Reversing Progress, Sessions Order Embraces 'Vicious Cycle of Incarceration'

In a bid to revive the failed War on Drugs, Attorney General Jeff Sessions issued a sweeping memorandum on Friday directing prosecutors to pursue the most harsh charges available for low-level offenders, reinstating a discredited practice that rights groups warn has already “devastated the lives and rights of millions of Americans.”

The two-page document (pdf) distributed to federal prosecutors nationwide lays out charging and sentencing policy for the Trump administration.

“It is a core principle,” it states, “that prosecutors should charges and pursue the most serious, readily provable offense…By definition, the most serious offenses are those that carry the most substantial guidelines sentence, including mandatory minimum sentences.”

Though anticipated, the move drew swift condemnation from civil rights and legal groups that said it would “perpetuate racial disparities in the criminal justice system,” lead to dangerously overcrowded prisons, and place even more non-violent people in the “vicious cycle of incarceration.”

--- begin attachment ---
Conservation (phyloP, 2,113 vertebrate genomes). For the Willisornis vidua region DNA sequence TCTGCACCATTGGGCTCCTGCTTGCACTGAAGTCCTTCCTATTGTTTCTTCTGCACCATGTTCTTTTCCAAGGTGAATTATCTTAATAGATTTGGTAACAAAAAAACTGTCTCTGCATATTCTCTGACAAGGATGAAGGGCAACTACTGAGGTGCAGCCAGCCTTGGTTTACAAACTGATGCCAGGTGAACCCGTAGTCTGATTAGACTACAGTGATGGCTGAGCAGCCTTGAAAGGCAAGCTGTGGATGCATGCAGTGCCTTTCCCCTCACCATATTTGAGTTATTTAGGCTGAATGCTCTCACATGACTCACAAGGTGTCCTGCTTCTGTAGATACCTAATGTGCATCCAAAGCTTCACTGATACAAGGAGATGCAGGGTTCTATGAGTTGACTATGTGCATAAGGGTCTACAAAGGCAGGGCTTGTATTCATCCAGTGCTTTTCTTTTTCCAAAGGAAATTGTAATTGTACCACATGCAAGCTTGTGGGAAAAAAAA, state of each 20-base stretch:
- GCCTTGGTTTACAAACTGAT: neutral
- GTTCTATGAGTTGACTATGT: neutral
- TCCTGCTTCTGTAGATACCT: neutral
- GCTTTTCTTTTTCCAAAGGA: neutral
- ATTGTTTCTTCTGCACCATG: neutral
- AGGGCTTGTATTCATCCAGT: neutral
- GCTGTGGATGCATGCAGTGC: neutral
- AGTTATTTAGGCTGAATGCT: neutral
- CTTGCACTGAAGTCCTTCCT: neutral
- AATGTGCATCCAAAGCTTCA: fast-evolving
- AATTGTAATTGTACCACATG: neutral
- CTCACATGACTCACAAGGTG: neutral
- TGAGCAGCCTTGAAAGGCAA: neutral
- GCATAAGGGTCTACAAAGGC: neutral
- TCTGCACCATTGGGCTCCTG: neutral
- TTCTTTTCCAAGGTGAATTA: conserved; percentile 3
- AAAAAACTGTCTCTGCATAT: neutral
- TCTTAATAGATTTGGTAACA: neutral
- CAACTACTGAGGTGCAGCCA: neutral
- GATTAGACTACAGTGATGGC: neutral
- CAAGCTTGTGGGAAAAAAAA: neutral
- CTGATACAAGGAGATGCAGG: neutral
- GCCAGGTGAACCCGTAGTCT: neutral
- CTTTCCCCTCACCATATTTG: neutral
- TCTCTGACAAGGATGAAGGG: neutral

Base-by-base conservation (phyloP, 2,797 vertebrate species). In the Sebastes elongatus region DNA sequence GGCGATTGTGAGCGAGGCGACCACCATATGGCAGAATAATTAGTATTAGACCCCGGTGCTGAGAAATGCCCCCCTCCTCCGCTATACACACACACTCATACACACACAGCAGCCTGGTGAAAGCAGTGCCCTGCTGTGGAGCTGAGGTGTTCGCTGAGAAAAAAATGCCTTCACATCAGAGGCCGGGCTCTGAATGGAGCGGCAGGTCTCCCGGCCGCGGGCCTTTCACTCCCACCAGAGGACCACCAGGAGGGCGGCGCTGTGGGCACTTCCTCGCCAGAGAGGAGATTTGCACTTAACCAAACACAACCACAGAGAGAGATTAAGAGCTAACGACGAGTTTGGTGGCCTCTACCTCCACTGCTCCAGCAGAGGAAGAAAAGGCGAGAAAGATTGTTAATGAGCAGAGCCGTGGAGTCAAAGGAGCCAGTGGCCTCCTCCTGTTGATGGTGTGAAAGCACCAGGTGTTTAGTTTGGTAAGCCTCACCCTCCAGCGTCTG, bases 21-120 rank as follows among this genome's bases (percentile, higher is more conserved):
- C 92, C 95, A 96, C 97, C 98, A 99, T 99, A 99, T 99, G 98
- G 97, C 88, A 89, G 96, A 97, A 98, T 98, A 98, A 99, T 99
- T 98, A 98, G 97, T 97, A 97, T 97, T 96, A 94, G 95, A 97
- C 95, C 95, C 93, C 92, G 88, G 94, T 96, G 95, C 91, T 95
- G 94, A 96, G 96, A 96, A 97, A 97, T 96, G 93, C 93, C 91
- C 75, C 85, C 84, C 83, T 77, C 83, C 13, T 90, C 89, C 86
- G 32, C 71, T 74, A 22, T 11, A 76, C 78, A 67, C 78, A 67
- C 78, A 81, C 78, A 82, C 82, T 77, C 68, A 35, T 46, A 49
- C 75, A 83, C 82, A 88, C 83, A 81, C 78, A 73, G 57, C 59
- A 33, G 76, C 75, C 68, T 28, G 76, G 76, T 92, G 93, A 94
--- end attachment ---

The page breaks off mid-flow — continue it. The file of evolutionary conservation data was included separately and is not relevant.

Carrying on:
The Lawyers’ Committee for Civil Rights Under Law minced no words when it declared the War on Drugs “a failure.”

“Mandatory minimum sentences for low-level, nonviolent drug offenses perpetuate racial disparities in the criminal justice system and damage law enforcement relationships with the minority community,” the legal group said. “Attorney General Jeff Sessions must not turn the clock back by resorting to outdated and discriminatory tough-on-crime tactics.”

Similarly, Udi Ofer, director of the American Civil Liberties Union’s Campaign for Smart Justice, said that Sessions “is pushing federal prosecutors to reverse progress and repeat a failed experiment—the War on Drugs—that has devastated the lives and rights of millions of Americans, ripping apart families and communities, and setting millions, particularly Black people and other people of color, on a vicious cycle of incarceration.”